Science has to take responsibility! Our common future is already determined by research and by new technologies emerging from new knowledge, and this process continues to gain speed. We have to make sure that today's amazing developments are used to benefit all of humankind. This is what people expect from the progress. Health and wellbeing is what people are most concerned about. Health may be a human right but when it comes to health, the world is in a worrisome state despite all the great progress, which we have seen in the past years. Infectious diseases and pandemic preparedness remain...
Science has to take responsibility! Our common future is already determined by research and by new technologies emerging from new knowledge, and this process continues to gain speed. We have to make sure that today's amazing developments are used to benefit all of humankind. This is what people expect from the progress. Health and wellbeing is what people are most concerned about. Health may be a human right but when it comes to health, the world is in a worrisome state despite all the great progress, which we have seen in the past years. Infectious diseases and pandemic preparedness remain on the world agenda but the chief causes of death are now shifting dramatically to non-communicable diseases. The burden of disease of e.g., obesity, diabetes, cardiovascular diseases, cancer, and mental health are increasing in all countries around the globe—rich and poor. In addition food and nutrition, pollution, climate change, political instability in many regions, economic crisis, migration, and flight are all contributing factors in major health issues. Meanwhile, the world's population continues to grow and to age. The global burden of disease remains, and is even on the rise in some areas. Equity remains a challenge. This may not be completely new but it is urgent for us to act. Climate is just one example that action is needed—now! We are not making good use of our scientific and technological possibilities and we are not living up to the expectations of the generations of our children and grandchildren.
Ever since the first World Health Summit on the occasion of the 300th anniversary of the Charité–Universitätsmedizin Berlin, we have been working toward one goal: improving health for everyone on the planet. We have to respond to the most important global health challenges, and must find fast and efficient ways to bring medical advances to the places where people are in need. But each of us can do very little alone. That's why from the beginning, the World Health Summit has brought together stakeholders and decision-makers from every sector, from all over the world. By combining forces from academia, the private sector, industry, civil society, and politics, we have been able to achieve change and improve health worldwide. And there are now some very promising leads on how we can do even more.
The “M8 Alliance” of 25 Academic Health Centers and Universities around the globe and the 130 Academies of Medicine and Sciences in the InterAcademy Partnership (IAP) provide a unique think tank for the World Health Summit program in academic freedom. We try to help setting the global health agenda including the G7/G20 Summits and stimulating the building up of global health structures, careers and programs in institutions and nations—and inviting politics, industry, and civil society to cooperate in a transparent way.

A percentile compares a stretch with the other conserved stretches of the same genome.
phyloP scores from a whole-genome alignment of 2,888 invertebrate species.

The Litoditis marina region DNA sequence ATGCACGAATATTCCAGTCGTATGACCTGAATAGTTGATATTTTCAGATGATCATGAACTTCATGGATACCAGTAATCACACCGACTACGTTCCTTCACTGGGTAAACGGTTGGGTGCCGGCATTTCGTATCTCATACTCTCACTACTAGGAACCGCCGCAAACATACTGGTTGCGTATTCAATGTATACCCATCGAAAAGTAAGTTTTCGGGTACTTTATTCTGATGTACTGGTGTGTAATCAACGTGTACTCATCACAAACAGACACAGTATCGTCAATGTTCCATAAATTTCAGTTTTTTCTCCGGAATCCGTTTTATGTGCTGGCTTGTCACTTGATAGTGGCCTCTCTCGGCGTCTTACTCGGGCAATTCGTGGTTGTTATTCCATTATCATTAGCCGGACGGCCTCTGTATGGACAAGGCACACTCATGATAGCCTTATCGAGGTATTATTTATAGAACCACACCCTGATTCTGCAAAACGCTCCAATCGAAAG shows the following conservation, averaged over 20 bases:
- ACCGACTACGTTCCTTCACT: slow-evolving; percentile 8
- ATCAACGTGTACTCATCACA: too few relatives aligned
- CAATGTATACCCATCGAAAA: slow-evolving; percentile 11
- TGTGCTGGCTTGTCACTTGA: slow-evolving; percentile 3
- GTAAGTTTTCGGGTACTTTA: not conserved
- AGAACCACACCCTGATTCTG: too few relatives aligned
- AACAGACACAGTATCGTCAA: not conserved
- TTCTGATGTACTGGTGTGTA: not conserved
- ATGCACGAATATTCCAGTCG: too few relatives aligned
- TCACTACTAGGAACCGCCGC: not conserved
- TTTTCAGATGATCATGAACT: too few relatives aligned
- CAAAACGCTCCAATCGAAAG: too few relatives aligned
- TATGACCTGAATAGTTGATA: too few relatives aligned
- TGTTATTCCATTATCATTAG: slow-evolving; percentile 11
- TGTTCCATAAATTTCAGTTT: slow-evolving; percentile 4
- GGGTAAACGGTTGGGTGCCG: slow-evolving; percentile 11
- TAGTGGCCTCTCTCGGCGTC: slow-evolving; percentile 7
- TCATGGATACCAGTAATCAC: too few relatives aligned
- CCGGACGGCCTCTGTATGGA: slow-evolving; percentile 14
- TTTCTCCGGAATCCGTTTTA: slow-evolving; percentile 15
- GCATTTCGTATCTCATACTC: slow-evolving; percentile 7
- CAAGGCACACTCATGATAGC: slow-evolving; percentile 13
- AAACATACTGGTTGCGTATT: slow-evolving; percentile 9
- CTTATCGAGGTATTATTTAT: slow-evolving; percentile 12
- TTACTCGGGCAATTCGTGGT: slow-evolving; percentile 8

A milestone—and an encouraging sign—is the prominent position that health topics have assumed on the agendas of the G7 and G20 meetings. From the very beginning, the World Health Summit has enjoyed support from the highest level of politics, with ongoing high patronage from the Chancellor of Germany, the President of the French Republic and the President of the European Commission.
The Sustainable Development Goals (SDGs) and Agenda 2030 provide the framework for a holistic health approach in every area of policymaking. We do believe that such a holistic approach to health, is frequently discussed but is still largely neglected by too many people with responsibility and by too many institutions and urgently needs strengthening. In fact, the fragmentation of approaches, disciplines, particular interest groups and ideologies is obvious in science as well as in politics, private sector, and civil society. The challenge of the future is to cope with complexity. Global Health is one of the most complex issues—it would be a great example to develop a comprehensive holistic and successful model fitting for the great variety of good intentions and fragmented efforts.
It is encouraging to see important NGOs, private foundations and other key organizations playing an increasingly supportive and coordinated role in achieving the Sustainable Development Goals in tandem with the United Nations and the World Health Organization. We need efforts that are transdisciplinary, science-based, cross-sectoral, and concerted. They are vital to set the global health agenda for the years to come. Participants from all over the world bring different views, experiences, and priorities. They aren't only welcome—they're the very essence of the World Health Summit vision, mission and philosophy.